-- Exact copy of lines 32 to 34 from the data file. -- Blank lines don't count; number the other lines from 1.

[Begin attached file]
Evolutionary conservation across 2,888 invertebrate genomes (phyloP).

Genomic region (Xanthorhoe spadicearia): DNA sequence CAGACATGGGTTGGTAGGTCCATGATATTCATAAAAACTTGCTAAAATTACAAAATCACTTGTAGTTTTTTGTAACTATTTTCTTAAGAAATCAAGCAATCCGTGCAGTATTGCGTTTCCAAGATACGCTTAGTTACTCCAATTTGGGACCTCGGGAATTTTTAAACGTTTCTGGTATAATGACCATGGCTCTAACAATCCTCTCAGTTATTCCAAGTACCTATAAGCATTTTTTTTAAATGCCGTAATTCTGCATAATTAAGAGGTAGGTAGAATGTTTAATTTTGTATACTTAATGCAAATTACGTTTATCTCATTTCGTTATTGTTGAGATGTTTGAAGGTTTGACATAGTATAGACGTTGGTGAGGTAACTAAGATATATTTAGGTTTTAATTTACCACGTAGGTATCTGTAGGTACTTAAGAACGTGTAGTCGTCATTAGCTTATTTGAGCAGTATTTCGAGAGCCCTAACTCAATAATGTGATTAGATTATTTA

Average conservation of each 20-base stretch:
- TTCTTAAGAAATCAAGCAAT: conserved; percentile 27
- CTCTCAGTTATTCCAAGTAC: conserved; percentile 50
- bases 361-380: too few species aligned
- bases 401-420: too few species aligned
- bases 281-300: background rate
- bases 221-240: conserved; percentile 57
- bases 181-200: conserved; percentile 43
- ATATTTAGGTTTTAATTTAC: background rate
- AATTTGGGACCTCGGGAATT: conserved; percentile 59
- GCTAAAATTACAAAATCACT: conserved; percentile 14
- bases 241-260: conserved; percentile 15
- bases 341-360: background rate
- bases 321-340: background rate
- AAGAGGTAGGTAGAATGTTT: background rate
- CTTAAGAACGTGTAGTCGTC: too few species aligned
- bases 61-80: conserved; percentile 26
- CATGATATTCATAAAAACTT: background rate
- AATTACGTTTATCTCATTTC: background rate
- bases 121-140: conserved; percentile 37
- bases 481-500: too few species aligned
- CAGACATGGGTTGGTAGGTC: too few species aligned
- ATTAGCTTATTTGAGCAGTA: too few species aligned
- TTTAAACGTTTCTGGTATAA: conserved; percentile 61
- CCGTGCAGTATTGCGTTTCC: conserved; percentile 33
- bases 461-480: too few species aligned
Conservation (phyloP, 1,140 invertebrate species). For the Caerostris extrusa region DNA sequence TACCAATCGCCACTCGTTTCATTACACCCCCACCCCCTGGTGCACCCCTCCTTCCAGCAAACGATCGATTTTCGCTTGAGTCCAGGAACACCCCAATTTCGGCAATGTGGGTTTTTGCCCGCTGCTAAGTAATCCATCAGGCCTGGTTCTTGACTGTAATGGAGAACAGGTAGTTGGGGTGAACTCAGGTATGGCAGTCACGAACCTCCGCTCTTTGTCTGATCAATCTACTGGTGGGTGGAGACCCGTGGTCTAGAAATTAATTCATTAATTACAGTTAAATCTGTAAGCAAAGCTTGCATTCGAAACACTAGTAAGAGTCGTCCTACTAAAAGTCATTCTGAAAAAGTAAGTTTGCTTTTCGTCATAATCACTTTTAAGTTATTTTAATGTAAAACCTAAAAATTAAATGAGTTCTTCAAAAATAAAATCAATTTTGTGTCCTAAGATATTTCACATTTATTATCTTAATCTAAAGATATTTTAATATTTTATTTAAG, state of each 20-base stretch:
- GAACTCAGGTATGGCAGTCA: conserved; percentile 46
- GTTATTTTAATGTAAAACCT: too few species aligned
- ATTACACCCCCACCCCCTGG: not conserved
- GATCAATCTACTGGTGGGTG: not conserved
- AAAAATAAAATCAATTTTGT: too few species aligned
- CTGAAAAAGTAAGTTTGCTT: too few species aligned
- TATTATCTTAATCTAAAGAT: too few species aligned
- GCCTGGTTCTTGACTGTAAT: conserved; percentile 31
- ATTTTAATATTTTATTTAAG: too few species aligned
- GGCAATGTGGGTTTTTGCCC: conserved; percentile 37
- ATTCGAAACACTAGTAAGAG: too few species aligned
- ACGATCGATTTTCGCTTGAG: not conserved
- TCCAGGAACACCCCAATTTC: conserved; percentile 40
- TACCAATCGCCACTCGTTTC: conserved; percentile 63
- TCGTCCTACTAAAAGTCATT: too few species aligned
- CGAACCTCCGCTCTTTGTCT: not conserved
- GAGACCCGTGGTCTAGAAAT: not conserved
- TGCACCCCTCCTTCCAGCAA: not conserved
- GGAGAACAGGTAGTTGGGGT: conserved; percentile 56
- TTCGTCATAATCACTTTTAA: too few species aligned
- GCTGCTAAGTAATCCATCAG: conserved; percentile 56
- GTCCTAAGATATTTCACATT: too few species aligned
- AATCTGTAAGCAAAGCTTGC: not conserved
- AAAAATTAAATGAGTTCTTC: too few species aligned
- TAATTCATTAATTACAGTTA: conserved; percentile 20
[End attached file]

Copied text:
- ATTACACCCCCACCCCCTGG: not conserved
- GATCAATCTACTGGTGGGTG: not conserved
- AAAAATAAAATCAATTTTGT: too few species aligned